Sanctuary Nomination Process
Communities around the country are ready for new national marine sanctuaries, and on June 10, 2014, The National Oceanic and Atmospheric Administration (NOAA) responded.
For the first time in 20 years, the door is open
The public process is a critical component of the National Marine Sanctuaries Act, but the formal process for identifying and evaluating sites for consideration - the Site Evaluation List (SEL) - has been inactive since 1995. On June 10, 2014, during his opening keynote address at Capitol Hill Ocean Week, Counselor to the President John Podesta announced that this is about to change.
In recognition of widespread community-based interest and implementation actions under the national ocean policy, NOAA is reopening the public process to nominate new sites in the ocean and Great Lakes for consideration as national marine sanctuaries.
Re-opening this public process strengthens the ability of communities and other interested stakeholders to actively participate in the nomination process. Once published to the Federal Register, NOAA will begin accepting nominations for potential sites that are consistent with the nomination criteria, ensuring widespread community support.
Watch the CHOW 2014 opening keynote The sanctuary nominations announcement begins at 24:50
|Check it out! The latest Sanctuary Watch published by NOAA's Office of National Marine Sanctuaries is all about the sanctuary nomination process.|
The National Marine Sanctuary Foundation strongly supports this action
Support on Capitol Hill
NMSF works to ensure that our leaders in Congress know the vital role that national marine sanctuaries play for a healthy ocean as well as a healthy economy. In October, twenty-six members of Congress voiced their support for the proposed rule to allow nominations for new sanctuaries.
Working with Community Leaders
NMSF is working with local leaders across the country interested in developing sanctuary nominations through extensive community engagement, workshops, and our Hollings grants. NMSF held a workshop on September 6th, 2014 in Alpena, Mich., home to Thunder Bay National Marine Sanctuary, that brought together local leaders from communities across the Great Lakes region. The workshop was attended by 47 local leaders, NOAA officials, and political representatives who gathered to discuss the benefits of a network of community-based national marine sanctuaries in the Great Lakes.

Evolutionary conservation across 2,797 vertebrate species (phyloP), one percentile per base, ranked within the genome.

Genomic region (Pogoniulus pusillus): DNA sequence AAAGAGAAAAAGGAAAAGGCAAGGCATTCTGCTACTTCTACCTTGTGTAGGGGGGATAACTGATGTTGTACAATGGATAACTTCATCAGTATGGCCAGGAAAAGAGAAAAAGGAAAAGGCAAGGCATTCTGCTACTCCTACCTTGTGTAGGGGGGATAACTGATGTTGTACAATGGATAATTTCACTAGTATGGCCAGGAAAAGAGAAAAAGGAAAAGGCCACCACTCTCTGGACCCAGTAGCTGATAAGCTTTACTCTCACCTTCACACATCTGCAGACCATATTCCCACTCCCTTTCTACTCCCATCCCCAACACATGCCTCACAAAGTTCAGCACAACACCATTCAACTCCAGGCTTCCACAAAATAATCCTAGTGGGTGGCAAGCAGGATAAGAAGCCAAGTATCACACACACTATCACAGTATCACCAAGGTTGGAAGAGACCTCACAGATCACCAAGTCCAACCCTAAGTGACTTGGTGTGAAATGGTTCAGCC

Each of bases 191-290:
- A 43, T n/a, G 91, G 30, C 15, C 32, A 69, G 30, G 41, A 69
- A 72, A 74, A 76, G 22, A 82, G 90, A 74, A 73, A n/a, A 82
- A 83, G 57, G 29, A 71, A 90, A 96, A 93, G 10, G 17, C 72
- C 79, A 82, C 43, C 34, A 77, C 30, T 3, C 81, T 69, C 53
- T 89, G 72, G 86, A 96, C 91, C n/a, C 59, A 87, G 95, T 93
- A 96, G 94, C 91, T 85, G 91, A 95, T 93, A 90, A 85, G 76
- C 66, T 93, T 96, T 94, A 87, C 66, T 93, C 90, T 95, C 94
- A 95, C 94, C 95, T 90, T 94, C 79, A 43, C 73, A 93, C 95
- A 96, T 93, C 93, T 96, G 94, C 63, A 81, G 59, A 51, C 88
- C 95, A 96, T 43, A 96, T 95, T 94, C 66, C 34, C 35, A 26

Learn more about why national marine sanctuaries work:
1. A new article published in the November edition of the Environmental Law Reporter (ELR) concludes that the National Marine Sanctuaries Act (NMSA), enacted into law in 1972, offers the most effective and comprehensive approach to governing the ocean taken by Congress to date.
A rulemaking announced in June 2014 by the National Oceanic and Atmospheric Administration opens the door, for the first time in 20 years, to the possibility of new sanctuary designations. The new process allows communities to take the lead in identifying and nominating places for consideration as national marine sanctuaries. With this bottom-up, community-led process, the national marine sanctuary system once again is poised to lead the way in sustainable ocean governance.
2. A legal analysis shows that the National Marine Sanctuaries Act (NMSA) is the best existing mechanism available for preserving ocean ecosystems.
A comparative analysis published by the National Sea Grant Law Center shows that the National Marine Sanctuaries Act offers one of the most effective approaches available for comprehensive protection of specific areas in the ocean and Great Lakes – and the statute is the only existing federal law structured with this end firmly in mind.
3. Sanctuary management is good for the ocean and people.
In the face of both natural and man-made pressures, national marine sanctuaries are making important strides in resource protection through progressive, science-based management that has benefits in the water and on the shore.
4. Sanctuaries have a long legacy of support.
Though they've faced challenges, sanctuaries have been considered a good idea for place-based marine conservation and ocean management since the concept first appeared in 1966. Numerous external reviews have concluded that NOAA’s sanctuary program is fundamentally well-conceived, covers gaps in other federal laws, and that existing sanctuaries are making progress towards long-term protection of marine ecosystems and cultural resources.
5. The difference between National Marine Sanctuaries and Marine National Monuments
National Marine Sanctuaries and Marine National Monuments in our ocean, coasts, and Great Lakes are used to conserve and protect areas of national significance, including both natural and cultural resources. While they work toward similar goals, they do so in different ways.